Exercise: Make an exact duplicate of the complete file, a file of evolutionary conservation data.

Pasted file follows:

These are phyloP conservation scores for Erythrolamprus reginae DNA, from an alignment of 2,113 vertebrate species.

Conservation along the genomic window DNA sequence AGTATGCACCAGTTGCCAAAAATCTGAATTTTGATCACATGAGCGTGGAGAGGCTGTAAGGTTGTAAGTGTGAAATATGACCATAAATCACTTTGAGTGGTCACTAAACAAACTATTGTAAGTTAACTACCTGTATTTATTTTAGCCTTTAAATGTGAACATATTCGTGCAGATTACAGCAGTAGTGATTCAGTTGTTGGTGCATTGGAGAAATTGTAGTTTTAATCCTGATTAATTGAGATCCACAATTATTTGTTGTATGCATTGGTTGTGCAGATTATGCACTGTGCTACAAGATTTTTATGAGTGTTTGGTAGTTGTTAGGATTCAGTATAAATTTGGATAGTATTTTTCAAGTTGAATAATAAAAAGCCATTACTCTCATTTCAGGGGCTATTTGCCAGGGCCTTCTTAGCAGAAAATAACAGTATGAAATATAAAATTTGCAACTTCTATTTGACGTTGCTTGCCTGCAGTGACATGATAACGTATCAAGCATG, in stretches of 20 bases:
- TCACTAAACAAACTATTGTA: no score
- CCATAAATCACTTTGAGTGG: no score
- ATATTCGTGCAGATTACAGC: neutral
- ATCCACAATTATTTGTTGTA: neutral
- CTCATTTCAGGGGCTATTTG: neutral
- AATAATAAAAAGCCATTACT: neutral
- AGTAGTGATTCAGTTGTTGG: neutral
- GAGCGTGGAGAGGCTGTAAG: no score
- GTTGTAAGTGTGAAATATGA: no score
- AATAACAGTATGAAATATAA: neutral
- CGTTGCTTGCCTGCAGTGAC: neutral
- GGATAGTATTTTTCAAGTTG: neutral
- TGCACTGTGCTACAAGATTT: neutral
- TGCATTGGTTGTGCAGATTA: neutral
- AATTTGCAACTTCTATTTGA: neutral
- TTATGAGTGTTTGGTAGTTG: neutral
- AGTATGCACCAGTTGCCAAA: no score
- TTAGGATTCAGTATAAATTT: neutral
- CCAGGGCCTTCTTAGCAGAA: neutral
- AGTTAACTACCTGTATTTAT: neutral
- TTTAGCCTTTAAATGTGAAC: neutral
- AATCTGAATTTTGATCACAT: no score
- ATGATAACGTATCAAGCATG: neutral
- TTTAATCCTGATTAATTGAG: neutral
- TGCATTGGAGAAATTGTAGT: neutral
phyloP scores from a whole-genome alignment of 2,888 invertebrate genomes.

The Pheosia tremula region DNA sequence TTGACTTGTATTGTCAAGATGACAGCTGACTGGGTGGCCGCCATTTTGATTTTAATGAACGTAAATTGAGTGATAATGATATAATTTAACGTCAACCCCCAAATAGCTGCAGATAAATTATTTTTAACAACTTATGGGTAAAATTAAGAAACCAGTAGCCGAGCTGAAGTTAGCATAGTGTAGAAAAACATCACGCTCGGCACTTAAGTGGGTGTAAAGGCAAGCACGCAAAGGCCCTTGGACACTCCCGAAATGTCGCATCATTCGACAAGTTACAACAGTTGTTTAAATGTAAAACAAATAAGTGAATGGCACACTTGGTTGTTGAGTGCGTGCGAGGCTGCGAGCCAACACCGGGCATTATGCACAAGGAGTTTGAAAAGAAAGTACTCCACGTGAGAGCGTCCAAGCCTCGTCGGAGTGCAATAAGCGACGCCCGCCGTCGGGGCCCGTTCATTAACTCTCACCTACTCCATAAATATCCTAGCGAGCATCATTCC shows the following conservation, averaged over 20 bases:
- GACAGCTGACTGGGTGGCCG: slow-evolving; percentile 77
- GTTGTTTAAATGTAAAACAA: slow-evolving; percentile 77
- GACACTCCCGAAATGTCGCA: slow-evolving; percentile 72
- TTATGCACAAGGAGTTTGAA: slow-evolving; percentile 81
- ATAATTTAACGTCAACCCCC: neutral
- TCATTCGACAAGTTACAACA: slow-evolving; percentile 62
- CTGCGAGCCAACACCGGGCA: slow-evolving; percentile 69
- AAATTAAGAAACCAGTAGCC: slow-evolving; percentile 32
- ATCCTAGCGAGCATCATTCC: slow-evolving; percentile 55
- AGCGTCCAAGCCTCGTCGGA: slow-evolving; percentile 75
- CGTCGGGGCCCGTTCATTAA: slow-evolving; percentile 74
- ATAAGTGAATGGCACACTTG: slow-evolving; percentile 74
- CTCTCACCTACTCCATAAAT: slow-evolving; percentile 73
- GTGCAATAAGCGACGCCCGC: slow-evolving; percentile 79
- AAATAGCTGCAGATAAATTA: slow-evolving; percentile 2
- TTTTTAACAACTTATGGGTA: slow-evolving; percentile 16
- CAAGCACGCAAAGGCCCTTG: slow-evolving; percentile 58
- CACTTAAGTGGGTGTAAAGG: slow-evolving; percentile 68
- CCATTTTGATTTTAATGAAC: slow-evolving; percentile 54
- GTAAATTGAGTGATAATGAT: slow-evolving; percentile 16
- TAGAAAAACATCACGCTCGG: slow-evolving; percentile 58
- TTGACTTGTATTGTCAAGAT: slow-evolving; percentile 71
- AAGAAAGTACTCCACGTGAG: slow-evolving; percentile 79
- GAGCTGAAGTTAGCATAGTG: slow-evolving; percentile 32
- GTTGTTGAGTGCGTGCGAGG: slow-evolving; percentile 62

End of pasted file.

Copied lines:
These are phyloP conservation scores for Erythrolamprus reginae DNA, from an alignment of 2,113 vertebrate species.

Conservation along the genomic window DNA sequence AGTATGCACCAGTTGCCAAAAATCTGAATTTTGATCACATGAGCGTGGAGAGGCTGTAAGGTTGTAAGTGTGAAATATGACCATAAATCACTTTGAGTGGTCACTAAACAAACTATTGTAAGTTAACTACCTGTATTTATTTTAGCCTTTAAATGTGAACATATTCGTGCAGATTACAGCAGTAGTGATTCAGTTGTTGGTGCATTGGAGAAATTGTAGTTTTAATCCTGATTAATTGAGATCCACAATTATTTGTTGTATGCATTGGTTGTGCAGATTATGCACTGTGCTACAAGATTTTTATGAGTGTTTGGTAGTTGTTAGGATTCAGTATAAATTTGGATAGTATTTTTCAAGTTGAATAATAAAAAGCCATTACTCTCATTTCAGGGGCTATTTGCCAGGGCCTTCTTAGCAGAAAATAACAGTATGAAATATAAAATTTGCAACTTCTATTTGACGTTGCTTGCCTGCAGTGACATGATAACGTATCAAGCATG, in stretches of 20 bases:
- TCACTAAACAAACTATTGTA: no score
- CCATAAATCACTTTGAGTGG: no score
- ATATTCGTGCAGATTACAGC: neutral
- ATCCACAATTATTTGTTGTA: neutral
- CTCATTTCAGGGGCTATTTG: neutral
- AATAATAAAAAGCCATTACT: neutral
- AGTAGTGATTCAGTTGTTGG: neutral
- GAGCGTGGAGAGGCTGTAAG: no score
- GTTGTAAGTGTGAAATATGA: no score
- AATAACAGTATGAAATATAA: neutral
- CGTTGCTTGCCTGCAGTGAC: neutral
- GGATAGTATTTTTCAAGTTG: neutral
- TGCACTGTGCTACAAGATTT: neutral
- TGCATTGGTTGTGCAGATTA: neutral
- AATTTGCAACTTCTATTTGA: neutral
- TTATGAGTGTTTGGTAGTTG: neutral
- AGTATGCACCAGTTGCCAAA: no score
- TTAGGATTCAGTATAAATTT: neutral
- CCAGGGCCTTCTTAGCAGAA: neutral
- AGTTAACTACCTGTATTTAT: neutral
- TTTAGCCTTTAAATGTGAAC: neutral
- AATCTGAATTTTGATCACAT: no score
- ATGATAACGTATCAAGCATG: neutral
- TTTAATCCTGATTAATTGAG: neutral
- TGCATTGGAGAAATTGTAGT: neutral
phyloP scores from a whole-genome alignment of 2,888 invertebrate genomes.

The Pheosia tremula region DNA sequence TTGACTTGTATTGTCAAGATGACAGCTGACTGGGTGGCCGCCATTTTGATTTTAATGAACGTAAATTGAGTGATAATGATATAATTTAACGTCAACCCCCAAATAGCTGCAGATAAATTATTTTTAACAACTTATGGGTAAAATTAAGAAACCAGTAGCCGAGCTGAAGTTAGCATAGTGTAGAAAAACATCACGCTCGGCACTTAAGTGGGTGTAAAGGCAAGCACGCAAAGGCCCTTGGACACTCCCGAAATGTCGCATCATTCGACAAGTTACAACAGTTGTTTAAATGTAAAACAAATAAGTGAATGGCACACTTGGTTGTTGAGTGCGTGCGAGGCTGCGAGCCAACACCGGGCATTATGCACAAGGAGTTTGAAAAGAAAGTACTCCACGTGAGAGCGTCCAAGCCTCGTCGGAGTGCAATAAGCGACGCCCGCCGTCGGGGCCCGTTCATTAACTCTCACCTACTCCATAAATATCCTAGCGAGCATCATTCC shows the following conservation, averaged over 20 bases:
- GACAGCTGACTGGGTGGCCG: slow-evolving; percentile 77
- GTTGTTTAAATGTAAAACAA: slow-evolving; percentile 77
- GACACTCCCGAAATGTCGCA: slow-evolving; percentile 72
- TTATGCACAAGGAGTTTGAA: slow-evolving; percentile 81
- ATAATTTAACGTCAACCCCC: neutral
- TCATTCGACAAGTTACAACA: slow-evolving; percentile 62
- CTGCGAGCCAACACCGGGCA: slow-evolving; percentile 69
- AAATTAAGAAACCAGTAGCC: slow-evolving; percentile 32
- ATCCTAGCGAGCATCATTCC: slow-evolving; percentile 55
- AGCGTCCAAGCCTCGTCGGA: slow-evolving; percentile 75
- CGTCGGGGCCCGTTCATTAA: slow-evolving; percentile 74
- ATAAGTGAATGGCACACTTG: slow-evolving; percentile 74
- CTCTCACCTACTCCATAAAT: slow-evolving; percentile 73
- GTGCAATAAGCGACGCCCGC: slow-evolving; percentile 79
- AAATAGCTGCAGATAAATTA: slow-evolving; percentile 2
- TTTTTAACAACTTATGGGTA: slow-evolving; percentile 16
- CAAGCACGCAAAGGCCCTTG: slow-evolving; percentile 58
- CACTTAAGTGGGTGTAAAGG: slow-evolving; percentile 68
- CCATTTTGATTTTAATGAAC: slow-evolving; percentile 54
- GTAAATTGAGTGATAATGAT: slow-evolving; percentile 16
- TAGAAAAACATCACGCTCGG: slow-evolving; percentile 58
- TTGACTTGTATTGTCAAGAT: slow-evolving; percentile 71
- AAGAAAGTACTCCACGTGAG: slow-evolving; percentile 79
- GAGCTGAAGTTAGCATAGTG: slow-evolving; percentile 32
- GTTGTTGAGTGCGTGCGAGG: slow-evolving; percentile 62